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"Truly radical policies...are being implemented before the world's uncomprehending eyes by the new American president. He has signaled his indifference to the peace processes that have been nurtured by the United States government for a decade. Ireland will be handled out of the State Department, not the White House. The Middle East will be treated with detachment. And last week George W. Bush repudiated the Clinton administration's positive engagement with North Korea, undercutting the strategy that had won South Korea's president Kim Dae Jung the Nobel Peace Prize.What possible motive could Bush have for pushing the two Koreas back toward war? Indeed, one suggests itself: The threat from North Korea has been the main justification for Bush's embrace of Nuclear Missile Defense. Does he promote this deadly hostility for the sake of his program, as he stimulated the recession for the sake of his tax cut?

"This week Bush is meeting with representatives of China. The sub-headline of The New York Times story yesterday was ''Collision Course Feared.'' That course is being set by Washington. If the suspicion that traditionally marks the relationship between China and the United States once again becomes the occasion of a major East-West arms race, then darkness once again will have come out of light....George W. Bush seems too boyish to rank with the fools who gave us the nightmares of the last century, but he is embarked on a course that threatens to repeat them. At risk are lives of new generations everywhere. Think of the young in China, Korea, Ireland, the Middle East, and here." James Carroll, 3/21/01

Back to the Future: G. W. Bush and the Iran-Contra Affair.

If Bush were to become president, chances are fair to good that we could count on a domestic or international scandal that would rival the scope of Reagan's Iran-Contra scandal. The basics are in place. Bush is just as permissive and is just as administratively inept as Reagan. Further, although much younger than Reagan, stories this past week have informed us that Bush inexplicably suffers from the same loss of energy that drove Dutch to bed and blanket in the middle of each day, leaving the ship of state to founder on the rocks of ambitious aides and advisors. As Frank Bruni recently expressed it in the NYT, "Mr. Bush himself makes frequent comments about resting and sleeping and a sensible pace, concerns that do not exactly portray him as a ball of fire." Such concerns have prompted Bush Watcher Ted Zep to revisit Hedrick Smith's "The Power Game" [Ballantine, 1989, pp. 617-618], re: Iran-Contra. With the obvious parallels to a possible Bush administration in place, what he read was not very comforting.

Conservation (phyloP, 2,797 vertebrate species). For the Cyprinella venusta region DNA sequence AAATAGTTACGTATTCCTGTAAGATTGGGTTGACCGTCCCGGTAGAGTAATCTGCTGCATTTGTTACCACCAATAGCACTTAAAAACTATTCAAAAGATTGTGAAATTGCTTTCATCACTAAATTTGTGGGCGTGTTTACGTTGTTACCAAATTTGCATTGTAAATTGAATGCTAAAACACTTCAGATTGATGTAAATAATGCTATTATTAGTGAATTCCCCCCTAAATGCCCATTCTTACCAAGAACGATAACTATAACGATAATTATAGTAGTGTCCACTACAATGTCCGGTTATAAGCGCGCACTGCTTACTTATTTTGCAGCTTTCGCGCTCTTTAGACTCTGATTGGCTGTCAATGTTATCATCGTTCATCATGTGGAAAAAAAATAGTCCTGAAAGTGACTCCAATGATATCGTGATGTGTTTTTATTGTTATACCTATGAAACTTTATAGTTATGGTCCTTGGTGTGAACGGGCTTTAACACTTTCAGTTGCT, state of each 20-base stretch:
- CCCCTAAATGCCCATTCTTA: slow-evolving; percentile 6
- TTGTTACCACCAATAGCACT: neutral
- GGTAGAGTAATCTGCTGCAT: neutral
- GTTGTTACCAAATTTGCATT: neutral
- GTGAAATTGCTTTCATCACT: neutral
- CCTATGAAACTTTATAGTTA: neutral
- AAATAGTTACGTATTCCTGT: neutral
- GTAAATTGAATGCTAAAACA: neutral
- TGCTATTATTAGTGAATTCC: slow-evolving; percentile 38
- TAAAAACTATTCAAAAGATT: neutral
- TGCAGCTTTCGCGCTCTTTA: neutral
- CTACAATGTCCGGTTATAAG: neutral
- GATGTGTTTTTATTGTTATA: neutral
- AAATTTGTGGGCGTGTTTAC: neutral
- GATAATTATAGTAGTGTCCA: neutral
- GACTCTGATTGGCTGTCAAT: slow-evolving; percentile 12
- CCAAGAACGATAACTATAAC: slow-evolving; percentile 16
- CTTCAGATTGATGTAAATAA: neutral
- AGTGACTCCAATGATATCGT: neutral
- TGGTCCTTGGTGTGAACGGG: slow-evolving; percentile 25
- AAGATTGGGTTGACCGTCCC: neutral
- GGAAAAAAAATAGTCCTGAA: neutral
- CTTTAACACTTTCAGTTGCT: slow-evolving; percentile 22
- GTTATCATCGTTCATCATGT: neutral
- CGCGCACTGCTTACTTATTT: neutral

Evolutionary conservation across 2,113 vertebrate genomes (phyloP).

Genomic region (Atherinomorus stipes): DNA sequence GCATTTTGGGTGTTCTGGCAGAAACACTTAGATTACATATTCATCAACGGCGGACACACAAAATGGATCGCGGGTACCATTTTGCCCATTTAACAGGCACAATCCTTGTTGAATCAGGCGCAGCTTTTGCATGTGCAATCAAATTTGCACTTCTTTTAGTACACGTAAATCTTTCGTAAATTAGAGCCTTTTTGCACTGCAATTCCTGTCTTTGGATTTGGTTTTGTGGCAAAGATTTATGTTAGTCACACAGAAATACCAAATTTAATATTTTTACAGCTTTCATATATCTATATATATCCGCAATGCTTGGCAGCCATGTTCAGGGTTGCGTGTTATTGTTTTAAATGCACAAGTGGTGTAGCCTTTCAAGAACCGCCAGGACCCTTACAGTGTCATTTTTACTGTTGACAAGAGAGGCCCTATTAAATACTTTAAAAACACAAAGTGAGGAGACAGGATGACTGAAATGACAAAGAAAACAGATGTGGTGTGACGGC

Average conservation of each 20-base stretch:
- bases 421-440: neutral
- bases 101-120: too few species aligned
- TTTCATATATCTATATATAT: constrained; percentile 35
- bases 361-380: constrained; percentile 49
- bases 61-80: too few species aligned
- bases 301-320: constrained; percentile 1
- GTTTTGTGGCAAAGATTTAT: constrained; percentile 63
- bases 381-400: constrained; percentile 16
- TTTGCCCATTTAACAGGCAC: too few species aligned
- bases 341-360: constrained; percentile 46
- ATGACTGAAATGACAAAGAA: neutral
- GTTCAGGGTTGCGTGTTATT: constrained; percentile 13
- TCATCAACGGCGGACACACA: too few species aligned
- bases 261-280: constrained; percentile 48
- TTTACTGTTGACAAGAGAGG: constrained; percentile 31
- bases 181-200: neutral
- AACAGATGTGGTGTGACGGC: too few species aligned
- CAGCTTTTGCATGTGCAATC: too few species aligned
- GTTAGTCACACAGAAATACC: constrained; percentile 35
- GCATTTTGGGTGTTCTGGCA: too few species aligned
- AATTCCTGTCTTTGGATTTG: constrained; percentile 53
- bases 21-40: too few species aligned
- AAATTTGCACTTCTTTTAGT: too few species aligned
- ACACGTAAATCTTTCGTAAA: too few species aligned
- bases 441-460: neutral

"Reagan's hands-off habit of delegating great authority pays a premium to aides who are sharp and aggressive. In fact, Reagan's permissive style was the most important element in the rise of his National Security Council staff. Ironically, in September 1986, just two months before the Iran disaster burst Reagan's bubble, Fortune magazine carried a flattering cover story. It promised: 'What Managers Can Learn From Manager Reagan.' Beside a head shot of Reagan was his formula: 'Surround yourself with the best people you can find, delegate authority, and don't interfere.'" This behavior, of course, is what Bush has pointed to as his administrative technique as Governor of Texas. Further, Bush spokesmen have been saying, in effect, "Yes, he's not all that bright, but he has the personality that attracts people who are to his cause." As Zep puts it, "Lord knows why the GOP wants an even emptier suit [than Reagan] in office, with the Iran-Contra gang back at the helm [of a G. W. Bush administration]."

Smith continues, "the Iran hearings in Congress underscord how lax [Reagan] was, how rarely he pressed tough questions, prodded for explanations, checked the odds and consequences of failure, kept his staff on his toes. Even when the Iranian operation blew up in his face, Reagan was neither curious nor alert enough to ask Poindexter for an explanation of the diversion of Iranian funds." If there are any doubts about this being a description of typical Bush administrative behavior, the reader is invited to review our study of Bush's response to the health care scandal in Texas. Consider his appointment of the obsessive son of a powerful Republican Congressman to head the massive state Department of Health and his lackadaisical and vague defense of the man and his policies as the scandal continues to this very day. (Read here)

Just as in Bush's case, Smith sees the scandal as being part of a larger problem. [The scandal] "fit Reagan's pattern on foreign affairs. He would set a general course, but his understanding was often so hazy and simplistic that he was at the mercy of aides--more than most presidents. Republican senators, coming away from the Oval Office, told me of their shock at his weak grasp of important issues. Most Reagan aides loyally defend him, but some admitted embarrassment as his gaps or his mental laziness. Others reported having to step in and handle conversations for Reagan so that he did not look stupid." Recall that this very thing happened last week with Bush and his totally confused statements about his tax cut policies. Karen Hughes had to step in and explain the policy to the confused reporters traveling with Bush on his plane.

"One high State Department official told me of his dismay at Reagan's comments," continues Smith,"that showed he simply had not understood what we had been talking about. I got the impression on that occasion and others that his knowledge is shallow and superficial. The people around him can manipulate things to get his general approval on something and then keep complications away from him." Bush brags about this approach to decision-making. He has said many times that he wants the big picture and is quite willing to make a quick decision on the basis of broad generalizations supplied by his advisors, leaving the nuts and bolts to them.